When it comes to classic literature, people can generally be
A more typical, but still fabulous, Little Free Library. JOHN PHELAN/CC BY-SA 3.0
While the Little Free Library website offers blueprints to create basic book-exchange boxes, many builders get creative. Volunteers make Little Free Libraries shaped like birdhouses, castles, and spaceships, or themed after Doctor Who and Harry Potter. Others are made with attached benches or added greenery, and reams of Pinterest boards depict interesting designs. Contests celebrate the most creative takes.
Still, a Pizza Hut-themed Little Free Library was new to me. A few days later, in Montana, I plotted a course for a random Pizza Hut. Sure enough, there was a Little Free Library out front. Topped with the signature red roof, it was filled with magazines and classic young adult books, such as Johnny Tremain and Catherine, Called Birdy.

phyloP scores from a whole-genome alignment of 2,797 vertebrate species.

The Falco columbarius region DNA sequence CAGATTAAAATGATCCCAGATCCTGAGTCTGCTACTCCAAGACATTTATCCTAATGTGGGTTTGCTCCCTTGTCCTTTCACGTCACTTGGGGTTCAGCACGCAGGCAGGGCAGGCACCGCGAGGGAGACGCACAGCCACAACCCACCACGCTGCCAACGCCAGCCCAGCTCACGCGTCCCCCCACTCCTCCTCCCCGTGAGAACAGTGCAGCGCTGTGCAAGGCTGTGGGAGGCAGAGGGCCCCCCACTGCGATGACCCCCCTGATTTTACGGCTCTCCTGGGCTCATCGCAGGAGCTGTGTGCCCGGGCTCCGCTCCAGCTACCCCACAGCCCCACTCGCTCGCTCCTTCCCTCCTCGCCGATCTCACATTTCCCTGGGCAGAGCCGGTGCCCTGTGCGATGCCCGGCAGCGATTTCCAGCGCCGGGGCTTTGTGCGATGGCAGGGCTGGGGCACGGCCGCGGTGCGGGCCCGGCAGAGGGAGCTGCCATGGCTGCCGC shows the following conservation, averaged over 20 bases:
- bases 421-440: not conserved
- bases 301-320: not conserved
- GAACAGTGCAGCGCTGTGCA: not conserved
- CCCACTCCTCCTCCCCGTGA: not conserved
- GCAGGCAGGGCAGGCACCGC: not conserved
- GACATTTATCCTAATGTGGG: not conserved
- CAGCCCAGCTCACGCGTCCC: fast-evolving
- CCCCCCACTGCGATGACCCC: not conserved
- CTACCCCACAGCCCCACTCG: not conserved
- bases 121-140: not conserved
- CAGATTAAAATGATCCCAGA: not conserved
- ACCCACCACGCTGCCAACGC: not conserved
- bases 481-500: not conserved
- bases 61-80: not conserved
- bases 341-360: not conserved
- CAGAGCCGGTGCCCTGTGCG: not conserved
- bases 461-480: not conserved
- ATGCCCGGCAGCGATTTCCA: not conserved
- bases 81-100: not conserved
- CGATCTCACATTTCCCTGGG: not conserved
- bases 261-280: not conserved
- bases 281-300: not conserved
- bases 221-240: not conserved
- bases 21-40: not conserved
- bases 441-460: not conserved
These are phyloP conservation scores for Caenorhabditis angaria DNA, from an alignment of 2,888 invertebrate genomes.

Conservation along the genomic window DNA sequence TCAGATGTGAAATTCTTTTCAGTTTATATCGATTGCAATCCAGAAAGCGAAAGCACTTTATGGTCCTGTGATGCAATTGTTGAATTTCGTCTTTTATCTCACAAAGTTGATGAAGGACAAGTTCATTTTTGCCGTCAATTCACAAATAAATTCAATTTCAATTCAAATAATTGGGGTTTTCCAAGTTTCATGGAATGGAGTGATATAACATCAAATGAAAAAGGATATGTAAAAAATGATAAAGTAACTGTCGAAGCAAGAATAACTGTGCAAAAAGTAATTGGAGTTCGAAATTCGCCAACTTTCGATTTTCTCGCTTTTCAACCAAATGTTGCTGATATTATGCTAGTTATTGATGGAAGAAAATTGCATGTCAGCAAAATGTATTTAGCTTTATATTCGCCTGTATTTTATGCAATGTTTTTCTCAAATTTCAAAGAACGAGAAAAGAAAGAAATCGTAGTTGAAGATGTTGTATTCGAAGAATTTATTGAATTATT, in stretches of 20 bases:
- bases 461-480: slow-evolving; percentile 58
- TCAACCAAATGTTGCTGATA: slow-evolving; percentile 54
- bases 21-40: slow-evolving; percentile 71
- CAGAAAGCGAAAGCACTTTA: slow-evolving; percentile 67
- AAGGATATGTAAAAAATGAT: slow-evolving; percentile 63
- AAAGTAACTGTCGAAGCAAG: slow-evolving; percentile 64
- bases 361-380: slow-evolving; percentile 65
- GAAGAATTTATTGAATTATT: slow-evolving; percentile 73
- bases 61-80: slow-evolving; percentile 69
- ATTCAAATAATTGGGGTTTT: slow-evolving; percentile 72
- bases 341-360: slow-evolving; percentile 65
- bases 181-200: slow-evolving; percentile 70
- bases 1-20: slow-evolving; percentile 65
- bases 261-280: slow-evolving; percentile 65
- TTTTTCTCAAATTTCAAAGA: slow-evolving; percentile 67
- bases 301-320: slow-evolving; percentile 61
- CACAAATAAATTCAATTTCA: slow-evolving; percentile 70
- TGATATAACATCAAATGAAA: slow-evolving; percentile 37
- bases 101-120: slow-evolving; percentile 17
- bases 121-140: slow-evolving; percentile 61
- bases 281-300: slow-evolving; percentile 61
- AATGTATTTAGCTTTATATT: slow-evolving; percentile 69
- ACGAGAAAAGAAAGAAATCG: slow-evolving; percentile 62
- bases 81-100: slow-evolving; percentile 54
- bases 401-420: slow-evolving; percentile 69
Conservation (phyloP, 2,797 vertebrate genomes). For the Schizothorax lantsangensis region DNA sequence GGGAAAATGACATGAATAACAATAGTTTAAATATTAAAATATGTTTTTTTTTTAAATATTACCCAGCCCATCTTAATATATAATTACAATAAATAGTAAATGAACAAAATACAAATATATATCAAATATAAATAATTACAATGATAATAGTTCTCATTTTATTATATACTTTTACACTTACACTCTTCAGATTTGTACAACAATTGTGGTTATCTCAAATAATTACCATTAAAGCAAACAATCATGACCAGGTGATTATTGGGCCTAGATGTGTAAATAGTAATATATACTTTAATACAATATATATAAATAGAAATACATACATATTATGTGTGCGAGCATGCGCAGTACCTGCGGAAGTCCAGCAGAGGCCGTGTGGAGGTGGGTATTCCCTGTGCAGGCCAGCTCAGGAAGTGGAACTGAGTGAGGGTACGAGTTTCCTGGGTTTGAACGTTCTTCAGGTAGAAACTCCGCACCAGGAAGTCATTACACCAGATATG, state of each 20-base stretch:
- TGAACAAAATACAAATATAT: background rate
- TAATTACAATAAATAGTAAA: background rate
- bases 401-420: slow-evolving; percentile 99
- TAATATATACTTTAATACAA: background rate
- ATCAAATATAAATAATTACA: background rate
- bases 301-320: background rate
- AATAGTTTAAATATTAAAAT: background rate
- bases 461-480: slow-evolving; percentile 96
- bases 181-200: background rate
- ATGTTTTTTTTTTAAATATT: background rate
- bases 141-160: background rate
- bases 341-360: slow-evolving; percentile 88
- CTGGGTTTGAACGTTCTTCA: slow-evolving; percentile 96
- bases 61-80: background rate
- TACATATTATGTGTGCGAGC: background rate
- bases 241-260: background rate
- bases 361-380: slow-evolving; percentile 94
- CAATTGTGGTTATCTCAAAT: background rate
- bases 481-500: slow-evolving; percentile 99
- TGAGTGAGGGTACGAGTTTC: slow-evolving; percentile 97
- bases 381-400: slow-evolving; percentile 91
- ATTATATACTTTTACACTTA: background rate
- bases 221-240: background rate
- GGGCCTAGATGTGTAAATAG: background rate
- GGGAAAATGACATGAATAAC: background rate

When I called Pizza Hut, I was informed that this was a franchisee project, rather than a national endeavor. “We were looking at ways to become involved in our markets locally,” says Lynda Carrier-Metz, the chief marketing manager of Restaurant Management Company of Wichita. In 2016, Carrier-Metz won a $10,000 volunteer grant from Pizza Hut parent Yum! Brands to construct 20 book-exchange boxes in front of restaurants. According to Carrier-Metz, it came down to combining community involvement with “what people were doing already”: that is, going to Pizza Hut. “In many towns, the libraries aren’t open after 5 or 6 p.m.,” she adds. “We wanted them to come to Pizza Hut and bring their books, and get other books.”